Does amount of light harvesting complexes play a role in the sensitivity of DCMU-treated Arabidopsis thaliana to high light stress?
|Year of publication||2009|
|MU Faculty or unit|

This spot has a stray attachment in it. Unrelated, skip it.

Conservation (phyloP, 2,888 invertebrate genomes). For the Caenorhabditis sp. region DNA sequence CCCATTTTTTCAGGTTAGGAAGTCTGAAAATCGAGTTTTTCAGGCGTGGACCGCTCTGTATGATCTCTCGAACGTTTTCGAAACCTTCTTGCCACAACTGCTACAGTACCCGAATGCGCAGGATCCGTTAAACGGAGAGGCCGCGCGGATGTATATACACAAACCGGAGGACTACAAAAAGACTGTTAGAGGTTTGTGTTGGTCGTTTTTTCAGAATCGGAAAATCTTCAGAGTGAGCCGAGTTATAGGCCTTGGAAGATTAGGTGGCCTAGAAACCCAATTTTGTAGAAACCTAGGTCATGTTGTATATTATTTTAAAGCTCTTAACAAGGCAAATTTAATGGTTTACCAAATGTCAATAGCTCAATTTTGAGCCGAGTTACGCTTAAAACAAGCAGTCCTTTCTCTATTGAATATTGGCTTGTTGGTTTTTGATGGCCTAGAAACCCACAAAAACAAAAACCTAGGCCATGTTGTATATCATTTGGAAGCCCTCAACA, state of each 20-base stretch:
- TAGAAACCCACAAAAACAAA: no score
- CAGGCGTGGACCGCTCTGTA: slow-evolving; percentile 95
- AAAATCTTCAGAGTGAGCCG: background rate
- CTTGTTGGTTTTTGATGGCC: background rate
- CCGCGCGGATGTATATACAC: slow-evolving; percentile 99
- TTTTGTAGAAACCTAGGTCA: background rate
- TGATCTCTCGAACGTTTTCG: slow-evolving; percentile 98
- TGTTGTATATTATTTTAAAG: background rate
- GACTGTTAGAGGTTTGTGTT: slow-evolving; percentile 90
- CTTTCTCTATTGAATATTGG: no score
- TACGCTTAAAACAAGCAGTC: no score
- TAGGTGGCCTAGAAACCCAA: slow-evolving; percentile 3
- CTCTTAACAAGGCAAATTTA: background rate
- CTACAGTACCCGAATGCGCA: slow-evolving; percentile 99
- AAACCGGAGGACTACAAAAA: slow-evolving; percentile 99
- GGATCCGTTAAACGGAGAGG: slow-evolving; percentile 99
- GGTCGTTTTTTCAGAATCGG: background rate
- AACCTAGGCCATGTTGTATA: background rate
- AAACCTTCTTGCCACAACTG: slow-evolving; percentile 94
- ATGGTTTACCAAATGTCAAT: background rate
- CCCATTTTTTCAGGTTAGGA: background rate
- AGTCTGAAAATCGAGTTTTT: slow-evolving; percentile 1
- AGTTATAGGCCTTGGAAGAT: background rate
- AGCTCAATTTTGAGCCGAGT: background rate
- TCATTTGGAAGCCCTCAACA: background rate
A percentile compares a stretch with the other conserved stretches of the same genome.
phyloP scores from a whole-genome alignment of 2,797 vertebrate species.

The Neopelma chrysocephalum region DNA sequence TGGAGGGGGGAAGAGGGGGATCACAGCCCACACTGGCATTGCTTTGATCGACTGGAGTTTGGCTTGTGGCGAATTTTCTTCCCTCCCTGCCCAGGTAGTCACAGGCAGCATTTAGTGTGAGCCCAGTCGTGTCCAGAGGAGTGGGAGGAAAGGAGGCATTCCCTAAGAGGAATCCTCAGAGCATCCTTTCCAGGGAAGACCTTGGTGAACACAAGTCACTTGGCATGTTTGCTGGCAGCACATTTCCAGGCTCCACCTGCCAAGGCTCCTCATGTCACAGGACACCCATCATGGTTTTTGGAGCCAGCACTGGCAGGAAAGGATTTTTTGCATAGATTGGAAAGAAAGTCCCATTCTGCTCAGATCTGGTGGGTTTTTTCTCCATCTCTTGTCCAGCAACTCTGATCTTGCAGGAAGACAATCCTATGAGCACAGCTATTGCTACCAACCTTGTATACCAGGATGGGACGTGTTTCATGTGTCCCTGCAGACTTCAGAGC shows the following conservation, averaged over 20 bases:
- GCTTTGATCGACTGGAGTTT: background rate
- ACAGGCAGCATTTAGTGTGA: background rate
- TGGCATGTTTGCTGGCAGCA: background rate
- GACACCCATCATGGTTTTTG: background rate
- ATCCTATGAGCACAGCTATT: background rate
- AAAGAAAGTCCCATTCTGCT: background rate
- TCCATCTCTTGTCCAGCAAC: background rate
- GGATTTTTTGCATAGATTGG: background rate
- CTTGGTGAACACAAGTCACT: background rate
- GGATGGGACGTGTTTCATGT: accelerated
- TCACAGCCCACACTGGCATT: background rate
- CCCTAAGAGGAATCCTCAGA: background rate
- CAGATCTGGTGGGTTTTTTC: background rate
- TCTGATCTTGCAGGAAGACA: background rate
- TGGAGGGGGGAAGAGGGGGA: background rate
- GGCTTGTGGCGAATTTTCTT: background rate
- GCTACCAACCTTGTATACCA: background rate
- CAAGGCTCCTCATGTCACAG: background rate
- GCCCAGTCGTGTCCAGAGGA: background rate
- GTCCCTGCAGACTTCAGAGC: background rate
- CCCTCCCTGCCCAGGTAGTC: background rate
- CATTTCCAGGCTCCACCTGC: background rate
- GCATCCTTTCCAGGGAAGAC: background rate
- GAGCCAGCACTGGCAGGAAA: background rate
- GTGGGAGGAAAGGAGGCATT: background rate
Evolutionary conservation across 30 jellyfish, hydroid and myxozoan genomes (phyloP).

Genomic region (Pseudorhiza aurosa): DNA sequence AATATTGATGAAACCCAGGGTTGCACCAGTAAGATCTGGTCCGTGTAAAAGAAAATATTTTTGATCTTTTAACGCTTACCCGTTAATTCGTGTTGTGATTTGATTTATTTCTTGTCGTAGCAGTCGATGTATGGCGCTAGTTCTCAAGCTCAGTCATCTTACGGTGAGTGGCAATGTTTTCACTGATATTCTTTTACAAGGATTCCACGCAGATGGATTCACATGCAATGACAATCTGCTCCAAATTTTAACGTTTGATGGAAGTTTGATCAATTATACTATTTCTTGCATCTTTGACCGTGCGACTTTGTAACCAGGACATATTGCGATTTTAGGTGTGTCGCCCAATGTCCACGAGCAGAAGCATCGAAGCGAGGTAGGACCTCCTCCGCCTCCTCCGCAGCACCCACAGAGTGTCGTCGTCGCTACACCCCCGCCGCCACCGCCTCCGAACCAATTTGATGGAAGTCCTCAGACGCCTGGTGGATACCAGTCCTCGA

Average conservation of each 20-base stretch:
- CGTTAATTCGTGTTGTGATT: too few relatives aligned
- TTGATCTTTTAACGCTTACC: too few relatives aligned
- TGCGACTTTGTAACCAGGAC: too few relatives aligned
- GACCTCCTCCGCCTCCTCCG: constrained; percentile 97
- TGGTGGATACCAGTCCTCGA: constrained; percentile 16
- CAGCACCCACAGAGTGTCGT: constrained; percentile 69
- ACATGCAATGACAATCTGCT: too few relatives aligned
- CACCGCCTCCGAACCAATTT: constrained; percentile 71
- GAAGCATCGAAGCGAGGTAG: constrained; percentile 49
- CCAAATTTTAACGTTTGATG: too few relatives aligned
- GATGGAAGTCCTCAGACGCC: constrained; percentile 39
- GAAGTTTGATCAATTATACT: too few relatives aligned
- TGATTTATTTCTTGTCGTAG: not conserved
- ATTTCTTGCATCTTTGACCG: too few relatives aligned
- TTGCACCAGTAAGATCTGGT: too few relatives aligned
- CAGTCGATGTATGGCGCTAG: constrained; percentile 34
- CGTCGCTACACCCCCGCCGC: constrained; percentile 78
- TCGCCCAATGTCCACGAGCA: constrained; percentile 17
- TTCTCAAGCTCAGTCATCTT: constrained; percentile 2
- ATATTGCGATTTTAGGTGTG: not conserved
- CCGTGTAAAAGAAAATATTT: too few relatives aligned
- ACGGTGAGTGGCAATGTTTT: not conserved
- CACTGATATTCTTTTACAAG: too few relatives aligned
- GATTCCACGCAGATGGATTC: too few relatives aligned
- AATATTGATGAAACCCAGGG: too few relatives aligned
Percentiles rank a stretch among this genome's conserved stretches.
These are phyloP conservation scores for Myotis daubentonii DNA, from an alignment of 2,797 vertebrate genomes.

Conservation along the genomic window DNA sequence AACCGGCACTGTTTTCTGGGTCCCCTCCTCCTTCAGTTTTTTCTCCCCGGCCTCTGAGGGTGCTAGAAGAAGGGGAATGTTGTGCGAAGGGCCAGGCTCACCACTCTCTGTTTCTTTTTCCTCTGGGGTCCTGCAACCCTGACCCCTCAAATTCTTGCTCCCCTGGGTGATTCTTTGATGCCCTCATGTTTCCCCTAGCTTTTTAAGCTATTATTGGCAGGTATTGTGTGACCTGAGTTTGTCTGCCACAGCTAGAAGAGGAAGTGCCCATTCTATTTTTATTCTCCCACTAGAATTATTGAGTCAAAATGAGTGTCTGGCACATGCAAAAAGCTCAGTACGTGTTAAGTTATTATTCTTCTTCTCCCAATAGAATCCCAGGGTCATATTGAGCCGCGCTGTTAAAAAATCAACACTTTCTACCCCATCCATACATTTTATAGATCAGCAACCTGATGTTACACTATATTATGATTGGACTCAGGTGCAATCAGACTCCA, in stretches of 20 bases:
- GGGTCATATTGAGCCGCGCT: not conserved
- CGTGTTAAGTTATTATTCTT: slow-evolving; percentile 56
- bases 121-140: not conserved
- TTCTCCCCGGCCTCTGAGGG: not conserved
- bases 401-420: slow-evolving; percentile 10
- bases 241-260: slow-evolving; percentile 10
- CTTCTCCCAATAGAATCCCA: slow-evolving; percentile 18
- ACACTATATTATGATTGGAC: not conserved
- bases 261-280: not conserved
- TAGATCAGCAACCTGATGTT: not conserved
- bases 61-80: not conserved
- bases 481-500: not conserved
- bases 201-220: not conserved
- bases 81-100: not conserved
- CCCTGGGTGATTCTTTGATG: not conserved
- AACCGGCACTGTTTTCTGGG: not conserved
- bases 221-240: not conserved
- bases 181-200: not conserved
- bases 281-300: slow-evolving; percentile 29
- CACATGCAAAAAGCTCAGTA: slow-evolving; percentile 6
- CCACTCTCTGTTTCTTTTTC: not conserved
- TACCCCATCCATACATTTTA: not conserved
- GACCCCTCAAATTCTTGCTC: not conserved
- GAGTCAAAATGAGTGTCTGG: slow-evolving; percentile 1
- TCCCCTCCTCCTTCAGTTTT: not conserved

|Description||Several fluorometric techniques, such as chlorophyll(Chl) fluorescence imaging, saturation pulse method, fast Chl fluorescence transients (OJIPs) were used to study photoinhibition and recovery in potted plants of A. thaliana. To address the role of light harvesting complexes(LHCs), wild type (wt-Columbia), npq (defective in zeaxanthin deepoxidase), and lhc (40 % reduction in LHCs) mutants were used. Responses to short-term (2000 microE m-2 s-1 PAR for 30 min) and long-term (300 microE m-2 s-1 PAR for 30 min plus PS II blocker DCMU) treatments were measured. In short-term experiment, photoinhibition of PS II was apparent as a decrease in Chl fluorescence in OJIPs, PS II quantum yield, and Fv/Fm ratio. The parameters, however, showed rapid recovery after 180 min in dark indicating high capacity of photoprotective mechanisms. Timecourses of Chl fluorescence parameters differed between wt, npq and lhc plants. In long-term treatment, the rate of DCMU (applied into substrate) uptake and interaction with light differed between wt and lhc plants. The results indicated that LHC-deficient A. thaliana mutants were more sensitive to photoinhibition than wt control. Supported by GACR52206097.|